Houseplants can help us relieve mental fatigue and uplift us. Studies have shown that caring for plants, and just having them around, can boost our moods and make the home environment more pleasant.
But some plants are toxic and can pose problems in homes where young children are about to explore (and put things in their mouths as they do so). Part of childproofing your home should include getting rid of poisonous plants. And remember: putting them up high may not work, since leaves and blossoms can fall to the floor and picked up that way.
Here are some plants (in alphabetical order) that can pose a problem. They are pretty, but your kids are better off if you choose other plants. There are plenty of plants that are attractive and nontoxic.
Amaryllis, azalea, bird of paradise, Boston ivy, buttercup, caladium, calla lily, chrysanthemum, crown of thorns, elephant’s ear, emerald duke, holly berries, hydrangea, iris, jonquil, larkspur, lily of the valley, lobelia, marble queen, morning glory, narcissus, periwinkle, philodendron, poinsettia, potato sprouts, pot mum, rhododendron, sprengeri fern, sweet pea, tomato vine, yew.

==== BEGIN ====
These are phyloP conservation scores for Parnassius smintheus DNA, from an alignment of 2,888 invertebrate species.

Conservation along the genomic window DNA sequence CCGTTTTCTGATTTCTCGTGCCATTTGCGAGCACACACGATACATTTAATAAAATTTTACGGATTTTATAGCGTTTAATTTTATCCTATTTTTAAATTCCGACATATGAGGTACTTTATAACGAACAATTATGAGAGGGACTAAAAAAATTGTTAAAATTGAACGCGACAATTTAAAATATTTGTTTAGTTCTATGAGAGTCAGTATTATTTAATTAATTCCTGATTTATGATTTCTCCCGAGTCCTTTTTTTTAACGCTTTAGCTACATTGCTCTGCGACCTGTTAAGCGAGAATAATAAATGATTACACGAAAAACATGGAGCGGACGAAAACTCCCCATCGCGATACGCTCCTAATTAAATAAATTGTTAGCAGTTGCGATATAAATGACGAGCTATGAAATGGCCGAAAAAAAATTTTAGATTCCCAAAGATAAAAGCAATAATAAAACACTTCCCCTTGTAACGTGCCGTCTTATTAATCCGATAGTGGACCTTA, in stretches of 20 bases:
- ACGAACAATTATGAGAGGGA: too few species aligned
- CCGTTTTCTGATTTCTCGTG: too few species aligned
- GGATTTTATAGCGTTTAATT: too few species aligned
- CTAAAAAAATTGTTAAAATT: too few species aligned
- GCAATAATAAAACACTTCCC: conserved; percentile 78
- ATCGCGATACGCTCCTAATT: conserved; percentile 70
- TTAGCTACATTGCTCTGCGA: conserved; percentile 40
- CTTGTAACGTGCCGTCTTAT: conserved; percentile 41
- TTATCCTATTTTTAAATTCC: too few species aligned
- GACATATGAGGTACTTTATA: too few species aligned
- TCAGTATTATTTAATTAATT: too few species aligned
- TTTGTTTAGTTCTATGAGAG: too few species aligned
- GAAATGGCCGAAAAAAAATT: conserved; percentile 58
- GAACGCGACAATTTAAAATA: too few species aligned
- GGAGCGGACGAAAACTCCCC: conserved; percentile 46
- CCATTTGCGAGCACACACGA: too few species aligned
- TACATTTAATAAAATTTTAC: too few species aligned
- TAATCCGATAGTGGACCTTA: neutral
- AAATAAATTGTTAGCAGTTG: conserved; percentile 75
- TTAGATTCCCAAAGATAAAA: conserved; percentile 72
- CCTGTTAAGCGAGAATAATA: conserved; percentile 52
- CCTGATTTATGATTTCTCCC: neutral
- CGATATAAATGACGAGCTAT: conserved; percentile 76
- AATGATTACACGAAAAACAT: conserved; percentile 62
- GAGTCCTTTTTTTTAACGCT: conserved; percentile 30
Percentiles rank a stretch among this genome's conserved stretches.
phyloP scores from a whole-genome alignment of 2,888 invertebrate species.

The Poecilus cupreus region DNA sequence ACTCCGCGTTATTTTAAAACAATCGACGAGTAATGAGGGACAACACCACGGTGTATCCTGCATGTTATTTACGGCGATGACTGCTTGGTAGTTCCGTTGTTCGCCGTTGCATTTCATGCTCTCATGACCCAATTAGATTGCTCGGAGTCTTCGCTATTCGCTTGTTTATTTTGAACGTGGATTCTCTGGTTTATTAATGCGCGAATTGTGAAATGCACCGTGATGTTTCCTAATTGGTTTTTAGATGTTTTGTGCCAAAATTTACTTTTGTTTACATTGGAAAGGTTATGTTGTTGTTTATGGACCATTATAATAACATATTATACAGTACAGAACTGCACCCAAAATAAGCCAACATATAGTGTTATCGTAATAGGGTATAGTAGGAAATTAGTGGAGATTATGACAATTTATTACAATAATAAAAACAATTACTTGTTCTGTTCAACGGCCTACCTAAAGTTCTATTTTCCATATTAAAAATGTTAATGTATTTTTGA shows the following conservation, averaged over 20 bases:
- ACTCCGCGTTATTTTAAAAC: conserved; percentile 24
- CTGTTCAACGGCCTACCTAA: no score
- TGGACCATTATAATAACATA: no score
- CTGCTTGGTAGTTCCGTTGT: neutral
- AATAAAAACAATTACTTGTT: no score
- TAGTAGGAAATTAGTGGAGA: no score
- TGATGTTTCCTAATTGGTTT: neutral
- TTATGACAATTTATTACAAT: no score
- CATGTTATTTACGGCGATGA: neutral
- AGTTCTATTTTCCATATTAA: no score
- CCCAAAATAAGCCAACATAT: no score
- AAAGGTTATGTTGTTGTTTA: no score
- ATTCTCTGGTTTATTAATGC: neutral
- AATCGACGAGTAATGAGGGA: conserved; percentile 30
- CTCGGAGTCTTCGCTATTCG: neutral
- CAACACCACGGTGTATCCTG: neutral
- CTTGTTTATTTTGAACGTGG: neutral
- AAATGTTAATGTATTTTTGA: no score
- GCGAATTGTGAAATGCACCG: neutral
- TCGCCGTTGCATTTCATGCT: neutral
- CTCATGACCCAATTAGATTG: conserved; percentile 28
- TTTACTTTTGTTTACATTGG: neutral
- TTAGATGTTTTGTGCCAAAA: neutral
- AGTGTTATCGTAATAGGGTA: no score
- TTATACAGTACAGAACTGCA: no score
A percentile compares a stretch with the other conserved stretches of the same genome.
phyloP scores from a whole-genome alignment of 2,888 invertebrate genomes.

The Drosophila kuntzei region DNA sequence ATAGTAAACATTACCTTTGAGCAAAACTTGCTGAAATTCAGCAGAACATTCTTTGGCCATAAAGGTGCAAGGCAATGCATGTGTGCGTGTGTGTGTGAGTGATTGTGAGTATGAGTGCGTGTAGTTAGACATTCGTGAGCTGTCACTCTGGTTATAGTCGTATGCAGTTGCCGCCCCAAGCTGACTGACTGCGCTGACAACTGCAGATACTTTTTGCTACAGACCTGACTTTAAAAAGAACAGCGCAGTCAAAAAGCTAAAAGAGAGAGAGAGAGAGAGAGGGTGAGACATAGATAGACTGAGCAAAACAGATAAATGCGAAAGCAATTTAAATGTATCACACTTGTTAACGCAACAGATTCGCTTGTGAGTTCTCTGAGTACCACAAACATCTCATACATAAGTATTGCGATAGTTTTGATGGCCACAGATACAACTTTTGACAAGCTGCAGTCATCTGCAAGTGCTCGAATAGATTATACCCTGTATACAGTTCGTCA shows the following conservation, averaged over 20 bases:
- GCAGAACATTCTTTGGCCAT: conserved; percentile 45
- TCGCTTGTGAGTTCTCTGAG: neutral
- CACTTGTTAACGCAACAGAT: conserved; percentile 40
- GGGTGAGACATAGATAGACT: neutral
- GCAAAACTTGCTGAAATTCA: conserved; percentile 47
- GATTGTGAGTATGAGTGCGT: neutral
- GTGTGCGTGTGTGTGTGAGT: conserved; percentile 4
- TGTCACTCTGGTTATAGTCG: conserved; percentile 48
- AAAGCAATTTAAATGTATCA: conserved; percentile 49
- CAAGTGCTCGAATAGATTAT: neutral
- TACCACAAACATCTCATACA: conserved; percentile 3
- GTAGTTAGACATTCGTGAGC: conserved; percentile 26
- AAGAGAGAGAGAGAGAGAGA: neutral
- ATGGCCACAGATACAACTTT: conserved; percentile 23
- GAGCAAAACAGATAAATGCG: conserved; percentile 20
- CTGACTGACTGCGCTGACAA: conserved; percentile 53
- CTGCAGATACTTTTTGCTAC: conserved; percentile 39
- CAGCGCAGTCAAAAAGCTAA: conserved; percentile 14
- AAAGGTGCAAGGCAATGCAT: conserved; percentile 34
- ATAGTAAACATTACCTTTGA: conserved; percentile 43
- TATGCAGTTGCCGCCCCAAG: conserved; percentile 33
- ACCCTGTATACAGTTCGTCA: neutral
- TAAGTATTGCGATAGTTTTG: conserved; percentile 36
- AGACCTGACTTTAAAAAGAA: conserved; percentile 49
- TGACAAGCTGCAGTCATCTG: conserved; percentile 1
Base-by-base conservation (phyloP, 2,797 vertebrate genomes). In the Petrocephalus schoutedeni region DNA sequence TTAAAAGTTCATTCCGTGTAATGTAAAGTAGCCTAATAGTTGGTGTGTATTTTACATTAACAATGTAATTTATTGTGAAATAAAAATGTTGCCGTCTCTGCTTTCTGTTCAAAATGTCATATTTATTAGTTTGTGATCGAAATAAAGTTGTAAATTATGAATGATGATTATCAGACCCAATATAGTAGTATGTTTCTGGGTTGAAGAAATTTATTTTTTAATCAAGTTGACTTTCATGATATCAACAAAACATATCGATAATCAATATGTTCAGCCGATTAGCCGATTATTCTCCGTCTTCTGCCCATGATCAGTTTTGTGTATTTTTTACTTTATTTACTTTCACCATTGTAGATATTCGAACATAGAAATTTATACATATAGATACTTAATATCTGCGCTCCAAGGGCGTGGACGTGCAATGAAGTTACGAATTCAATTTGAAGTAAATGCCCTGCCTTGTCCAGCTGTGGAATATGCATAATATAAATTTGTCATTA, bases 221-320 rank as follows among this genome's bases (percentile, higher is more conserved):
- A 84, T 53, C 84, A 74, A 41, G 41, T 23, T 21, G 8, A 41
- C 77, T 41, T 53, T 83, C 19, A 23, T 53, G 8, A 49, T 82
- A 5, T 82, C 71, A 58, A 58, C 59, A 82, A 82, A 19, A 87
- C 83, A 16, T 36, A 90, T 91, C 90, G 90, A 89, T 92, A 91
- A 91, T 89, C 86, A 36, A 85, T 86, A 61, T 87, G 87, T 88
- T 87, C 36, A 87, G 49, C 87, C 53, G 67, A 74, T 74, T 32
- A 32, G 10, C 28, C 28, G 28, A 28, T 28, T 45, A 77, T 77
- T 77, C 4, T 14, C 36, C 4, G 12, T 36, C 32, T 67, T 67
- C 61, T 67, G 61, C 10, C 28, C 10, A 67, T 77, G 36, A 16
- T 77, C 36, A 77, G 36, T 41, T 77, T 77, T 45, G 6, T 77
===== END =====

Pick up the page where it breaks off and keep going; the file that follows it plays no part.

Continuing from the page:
Visiting http://chppm-www.apgea.army.mil/ento/PLANT.HTM#index, which is the U.S. Army’s guide to poisonous plants can give more insight into additional houseplants and even wild and garden plants that are toxic and can be harmful for human consumption. Make sure to call the poison control if your child eats anything that could be harmful.
However, just because there are plenty of poisonous plants, it does not meat that you cannot have plants at all. There are some lovely nontoxic houseplants that you can choose to brighten the home. Here are few:
All plants in the mint family (i.e. catnip, Swedish ivy, coleus) are nontoxic. This means that you could have a variety of plants with different markings and colorings, all safe, if you go with mint family plants. There are more than 20 kids of plants in the mint family, so you can get quite the diverse indoor “garden” going.
Herbs make great houseplants. Not only do many of them look nice, but they can also smell nice. And, of course, you can use them in your cooking. Fresh herbs are almost always more delicious than the crusty, dried kind. Plus, you’ll save money not having to buy them at the store.
Other houseplants that look nice and are nontoxic include African violets, wandering jew, grape ivy (and other Cissus varieties), prayer plant, burro’s tail, rattlesnake plant, wax plant, and Boston fern (remember that it is Boston IVY that is toxic).